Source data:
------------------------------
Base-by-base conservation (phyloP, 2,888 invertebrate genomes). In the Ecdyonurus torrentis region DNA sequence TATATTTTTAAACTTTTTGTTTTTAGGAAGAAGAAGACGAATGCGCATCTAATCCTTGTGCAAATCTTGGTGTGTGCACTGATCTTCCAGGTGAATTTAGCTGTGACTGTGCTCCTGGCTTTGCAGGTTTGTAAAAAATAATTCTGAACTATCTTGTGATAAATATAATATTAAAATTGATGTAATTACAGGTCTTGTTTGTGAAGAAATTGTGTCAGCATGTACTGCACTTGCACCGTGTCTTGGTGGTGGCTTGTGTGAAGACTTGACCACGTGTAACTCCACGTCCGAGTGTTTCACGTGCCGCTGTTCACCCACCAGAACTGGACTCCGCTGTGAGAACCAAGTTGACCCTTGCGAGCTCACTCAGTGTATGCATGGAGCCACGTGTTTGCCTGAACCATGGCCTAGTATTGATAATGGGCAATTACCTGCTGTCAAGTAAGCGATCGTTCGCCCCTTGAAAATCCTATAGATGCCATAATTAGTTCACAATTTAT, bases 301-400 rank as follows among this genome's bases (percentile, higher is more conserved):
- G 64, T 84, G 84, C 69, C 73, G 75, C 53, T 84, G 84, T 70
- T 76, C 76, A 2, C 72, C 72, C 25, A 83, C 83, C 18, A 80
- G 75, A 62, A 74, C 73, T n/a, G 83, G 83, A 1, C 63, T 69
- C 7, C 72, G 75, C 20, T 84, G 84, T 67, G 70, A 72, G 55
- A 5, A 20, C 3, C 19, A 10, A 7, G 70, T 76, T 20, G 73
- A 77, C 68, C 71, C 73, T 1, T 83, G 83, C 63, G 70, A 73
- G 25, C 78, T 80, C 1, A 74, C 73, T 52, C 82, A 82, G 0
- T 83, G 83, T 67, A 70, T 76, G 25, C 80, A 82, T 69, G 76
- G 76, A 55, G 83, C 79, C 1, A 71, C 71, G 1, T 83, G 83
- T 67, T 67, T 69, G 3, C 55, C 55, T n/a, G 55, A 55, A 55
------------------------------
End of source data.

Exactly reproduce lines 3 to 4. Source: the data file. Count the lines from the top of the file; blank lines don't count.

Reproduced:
- T 76, C 76, A 2, C 72, C 72, C 25, A 83, C 83, C 18, A 80
- G 75, A 62, A 74, C 73, T n/a, G 83, G 83, A 1, C 63, T 69